16. A method of imaging a target organ in a small animal by SPECT, by using an equipment including an imaging system and a table for an animal to be examined, said system comprising (i) a plurality of gamma detectors, arranged at the corners of a rectangle surrounding said table, wherein each gamma detector comprises a plurality of sensitive crystals in side by side arrangement and is provided on its front with a rake collimator comprising two raised walls slanted towards the target to define a longitudinal slit in between their top ends, and (ii) means for positioning said system relative to said table in two perpendicular directions, both transverse to the table length, to effect movements parallel and perpendicular to the table surface,
wherein each crystal of each gamma detector tapers in one direction toward the table, said plurality of crystals being arranged in contiguous relation to form a sensitive layer curved to form a segment, a plurality of said segments surrounding said table, (iii) means for moving the segments from and towards the table, wherein the top ends of the raised walls of said rake collimator include adjustable elements to adjust the width of said longitudinal slit arranged parallel to the table length from 0.1 to 3 mm, said method comprising:
acquiring images by relative movements between the detector-collimator combinations and the body of the animal on the table along four linear paths parallel and perpendicular to the table surface, all transverse to the table length; and
computer reconstructing the distribution of the radioactivity inside the body of the animal from the acquired images.
17. Method as claimed in claim 16, wherein each rake collimator includes at least one pair of parallel short bars defining a short slit therebetween, said pair of short bars being transverse to the longitudinal slit and arranged just under or above said longitudinal slit.
Description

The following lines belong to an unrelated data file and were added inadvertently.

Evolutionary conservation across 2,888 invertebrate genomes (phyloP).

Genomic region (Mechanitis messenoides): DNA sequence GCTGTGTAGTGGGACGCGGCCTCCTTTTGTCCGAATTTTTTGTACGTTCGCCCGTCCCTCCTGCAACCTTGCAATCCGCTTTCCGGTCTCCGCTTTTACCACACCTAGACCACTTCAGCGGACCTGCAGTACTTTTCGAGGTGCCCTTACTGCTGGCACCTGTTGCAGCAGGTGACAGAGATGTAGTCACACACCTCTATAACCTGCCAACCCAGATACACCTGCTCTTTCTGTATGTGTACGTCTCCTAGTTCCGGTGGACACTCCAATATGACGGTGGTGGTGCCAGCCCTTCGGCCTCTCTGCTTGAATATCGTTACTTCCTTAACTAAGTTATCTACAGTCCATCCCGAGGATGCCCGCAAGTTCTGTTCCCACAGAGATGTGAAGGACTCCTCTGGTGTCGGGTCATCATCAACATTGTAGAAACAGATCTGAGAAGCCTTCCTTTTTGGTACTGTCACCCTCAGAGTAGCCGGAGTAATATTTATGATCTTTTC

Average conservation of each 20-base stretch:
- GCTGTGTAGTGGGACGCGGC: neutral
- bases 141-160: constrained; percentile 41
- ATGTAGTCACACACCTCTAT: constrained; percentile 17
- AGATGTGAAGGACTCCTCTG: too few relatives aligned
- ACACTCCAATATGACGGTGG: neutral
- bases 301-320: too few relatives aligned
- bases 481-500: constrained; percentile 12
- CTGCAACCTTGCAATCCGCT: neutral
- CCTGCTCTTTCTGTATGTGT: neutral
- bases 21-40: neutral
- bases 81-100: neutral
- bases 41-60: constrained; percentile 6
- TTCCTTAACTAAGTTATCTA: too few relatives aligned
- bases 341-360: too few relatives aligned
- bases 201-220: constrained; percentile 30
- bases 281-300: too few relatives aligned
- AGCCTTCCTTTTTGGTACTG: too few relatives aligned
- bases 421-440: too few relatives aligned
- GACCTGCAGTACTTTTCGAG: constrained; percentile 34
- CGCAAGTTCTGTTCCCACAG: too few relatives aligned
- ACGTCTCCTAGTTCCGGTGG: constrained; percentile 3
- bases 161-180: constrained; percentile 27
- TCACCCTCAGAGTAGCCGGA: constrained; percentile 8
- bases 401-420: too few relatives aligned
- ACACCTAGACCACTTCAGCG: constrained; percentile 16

The present invention relates to an equipment for imaging a target organ in a small animal by SPECT, comprising an imaging system and a table for an animal to be examined, said system comprising (i) a plurality of gamma detectors, essentially situated at the corners of a rectangle surrounding said table, wherein each gamma detector comprises a plurality of sensitive crystals in side by side arrangement and is provided on its front with a rake collimator, comprising two raised walls slanted towards the target to leave a longitudinal slit in between their top ends, and (ii) means for positioning said system relative to said table in two perpendicular directions, both transverse to the table length, to effect movements parallel and perpendicular to the table surface. The imaging system comprises preferably two to four, more preferably four, gamma detectors.

Computed emission tomography two related techniques, viz, single photon emission computed tomography (SPECT) and positron emission tomography (PET). The SPECT technique is routinely used in clinical studies. Conventional SPECT is performed by using a gamma camera, comprising a collimator fixed on a gamma detector, which gamma camera follows a revolution orbit around the body of a living being. The gamma rays, emitted by a radioactive tracer, accumulated in certain tissues or organs of the body of the being, are sorted by the collimator and recorded by the gamma detector under various angles around the body, the collimator always pointing to (facing) said body. From the acquired planar images lire distribution of the activity inside the body of the being can be computed using certain reconstruction algorithms.